• If medical treatment is not authorized or denied, you can use your own medical insurance. Once the treatment is authorized, the workers' compensation insurer should reimburse your medical insurer.
  • Ask what you should do and/or who you should talk to after you've gotten the initial treatment and would like to return to work. You will probably have work restrictions, and a return to work may not be possible. In that case, you should be paid money benefits.

If any part of your workers' compensation claim is denied, you should contact me at 505 292-8836 or email me at [email protected]. DO NOT WAIT.

Often getting a lawyer can resolve the issues in a workers' compensation claim. If it doesn't, I will file a complaint for workers' compensation benefit. There will be a mediation within two months or so of filing the complaint. If the parties cannot resolve all of the issues at the mediation, a workers' compensation judge will be assigned to the case. A trial will be scheduled 6 to 12 months later. I have been able to resolve many cases before trial. However, sometimes a judge must resolve the case disputes. Judges file their rulings after trial anywhere from a month to 6 months after the trial.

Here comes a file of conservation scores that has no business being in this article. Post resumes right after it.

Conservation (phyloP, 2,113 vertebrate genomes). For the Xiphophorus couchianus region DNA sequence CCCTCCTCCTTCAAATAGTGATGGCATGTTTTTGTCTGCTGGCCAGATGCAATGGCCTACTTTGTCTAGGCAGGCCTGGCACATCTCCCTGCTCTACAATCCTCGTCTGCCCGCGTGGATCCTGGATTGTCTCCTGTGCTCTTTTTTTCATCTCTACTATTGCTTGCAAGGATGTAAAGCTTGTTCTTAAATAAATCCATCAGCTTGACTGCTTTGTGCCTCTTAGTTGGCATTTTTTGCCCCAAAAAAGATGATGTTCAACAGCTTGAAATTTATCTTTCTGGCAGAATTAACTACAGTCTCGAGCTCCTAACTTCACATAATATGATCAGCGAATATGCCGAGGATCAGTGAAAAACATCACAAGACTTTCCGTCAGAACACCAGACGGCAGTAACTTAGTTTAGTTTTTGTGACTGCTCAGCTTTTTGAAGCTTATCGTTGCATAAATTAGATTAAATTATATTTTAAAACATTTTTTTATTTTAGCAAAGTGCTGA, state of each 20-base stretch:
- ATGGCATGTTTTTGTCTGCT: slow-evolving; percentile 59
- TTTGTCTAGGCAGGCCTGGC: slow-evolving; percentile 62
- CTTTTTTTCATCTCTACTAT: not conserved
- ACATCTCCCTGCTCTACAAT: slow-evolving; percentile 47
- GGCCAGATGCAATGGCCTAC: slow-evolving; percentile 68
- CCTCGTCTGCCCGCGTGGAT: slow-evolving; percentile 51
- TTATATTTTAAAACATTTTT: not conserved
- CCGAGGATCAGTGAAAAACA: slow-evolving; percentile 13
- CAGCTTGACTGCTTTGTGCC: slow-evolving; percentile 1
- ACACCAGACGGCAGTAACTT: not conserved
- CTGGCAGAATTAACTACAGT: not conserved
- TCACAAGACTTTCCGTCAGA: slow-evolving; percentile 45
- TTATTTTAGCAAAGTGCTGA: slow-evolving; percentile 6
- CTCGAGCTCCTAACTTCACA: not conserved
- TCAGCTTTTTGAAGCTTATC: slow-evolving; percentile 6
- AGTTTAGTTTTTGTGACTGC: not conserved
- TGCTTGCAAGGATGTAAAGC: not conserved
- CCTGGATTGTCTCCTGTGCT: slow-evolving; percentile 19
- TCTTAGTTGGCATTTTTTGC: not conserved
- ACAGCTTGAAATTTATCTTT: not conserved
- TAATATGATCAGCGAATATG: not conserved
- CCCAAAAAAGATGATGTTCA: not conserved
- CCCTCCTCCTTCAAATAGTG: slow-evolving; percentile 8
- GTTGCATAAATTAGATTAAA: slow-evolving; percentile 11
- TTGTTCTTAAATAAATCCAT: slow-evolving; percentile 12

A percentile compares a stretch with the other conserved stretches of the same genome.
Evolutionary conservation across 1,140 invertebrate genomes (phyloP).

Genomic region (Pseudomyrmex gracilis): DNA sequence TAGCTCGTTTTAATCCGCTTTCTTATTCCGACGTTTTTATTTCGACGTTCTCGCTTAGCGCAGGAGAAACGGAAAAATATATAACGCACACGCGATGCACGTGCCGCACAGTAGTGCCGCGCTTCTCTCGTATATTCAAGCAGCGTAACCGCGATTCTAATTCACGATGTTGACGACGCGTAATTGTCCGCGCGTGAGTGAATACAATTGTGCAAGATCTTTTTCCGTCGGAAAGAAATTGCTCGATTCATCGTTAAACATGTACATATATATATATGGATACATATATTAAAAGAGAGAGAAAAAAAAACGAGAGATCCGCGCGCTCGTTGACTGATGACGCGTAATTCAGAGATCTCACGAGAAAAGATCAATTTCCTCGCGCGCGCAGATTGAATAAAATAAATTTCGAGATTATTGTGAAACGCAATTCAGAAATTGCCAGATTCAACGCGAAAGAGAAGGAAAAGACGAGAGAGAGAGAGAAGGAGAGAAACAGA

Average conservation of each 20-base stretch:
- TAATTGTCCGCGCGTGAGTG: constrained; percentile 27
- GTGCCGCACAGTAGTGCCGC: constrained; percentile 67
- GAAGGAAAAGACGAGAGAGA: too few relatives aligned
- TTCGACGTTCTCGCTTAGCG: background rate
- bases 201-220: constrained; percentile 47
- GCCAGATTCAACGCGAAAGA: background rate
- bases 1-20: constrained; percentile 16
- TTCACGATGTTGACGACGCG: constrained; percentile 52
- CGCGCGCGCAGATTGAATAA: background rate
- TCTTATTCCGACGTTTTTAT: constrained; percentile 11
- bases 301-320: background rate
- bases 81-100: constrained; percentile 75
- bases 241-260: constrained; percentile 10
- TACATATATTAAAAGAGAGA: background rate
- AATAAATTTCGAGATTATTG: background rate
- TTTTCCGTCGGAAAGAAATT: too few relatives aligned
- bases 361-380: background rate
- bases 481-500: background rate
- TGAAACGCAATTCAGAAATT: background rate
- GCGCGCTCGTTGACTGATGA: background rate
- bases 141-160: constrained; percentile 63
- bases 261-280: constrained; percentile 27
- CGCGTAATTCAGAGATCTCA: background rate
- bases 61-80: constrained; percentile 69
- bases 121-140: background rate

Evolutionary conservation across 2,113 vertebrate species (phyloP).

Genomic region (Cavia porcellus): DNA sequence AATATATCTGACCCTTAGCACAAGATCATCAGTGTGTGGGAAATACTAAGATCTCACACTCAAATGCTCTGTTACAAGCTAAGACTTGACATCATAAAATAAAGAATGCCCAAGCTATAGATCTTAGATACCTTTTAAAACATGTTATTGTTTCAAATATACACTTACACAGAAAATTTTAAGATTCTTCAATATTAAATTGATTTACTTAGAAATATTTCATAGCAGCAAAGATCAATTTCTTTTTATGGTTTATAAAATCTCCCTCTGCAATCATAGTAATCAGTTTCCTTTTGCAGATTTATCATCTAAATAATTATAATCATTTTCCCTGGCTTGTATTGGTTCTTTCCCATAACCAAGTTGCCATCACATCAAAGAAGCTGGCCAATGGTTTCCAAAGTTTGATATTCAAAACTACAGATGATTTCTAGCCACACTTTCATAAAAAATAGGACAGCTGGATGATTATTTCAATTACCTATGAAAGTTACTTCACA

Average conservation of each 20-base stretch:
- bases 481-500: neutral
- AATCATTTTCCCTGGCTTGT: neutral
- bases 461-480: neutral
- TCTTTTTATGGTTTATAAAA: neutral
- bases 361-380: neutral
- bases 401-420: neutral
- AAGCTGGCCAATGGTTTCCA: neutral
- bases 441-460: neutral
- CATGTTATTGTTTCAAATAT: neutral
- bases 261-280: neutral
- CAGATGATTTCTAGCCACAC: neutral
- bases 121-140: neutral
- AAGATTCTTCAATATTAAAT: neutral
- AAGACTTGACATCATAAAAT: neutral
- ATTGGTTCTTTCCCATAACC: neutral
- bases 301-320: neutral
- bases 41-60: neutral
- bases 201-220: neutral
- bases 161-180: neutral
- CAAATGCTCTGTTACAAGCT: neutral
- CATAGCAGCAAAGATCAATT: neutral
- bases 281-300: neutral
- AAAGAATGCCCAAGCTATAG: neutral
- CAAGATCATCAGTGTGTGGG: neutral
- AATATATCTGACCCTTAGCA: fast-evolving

If you feel that filing a complaint is necessary, you should be represented by a lawyer and you should contact me.

This is a simplified summary of the workers' compensation process in New Mexico. It is a bit more complicated especially if you have to file a complaint to get benefits.

Why an injured worker needs an experienced workers' compensation lawyer

Employers and their workers' compensation insurers, up to a point, usually want to assist injured workers in getting medical treatment and money benefits so that they can return to work as soon as possible.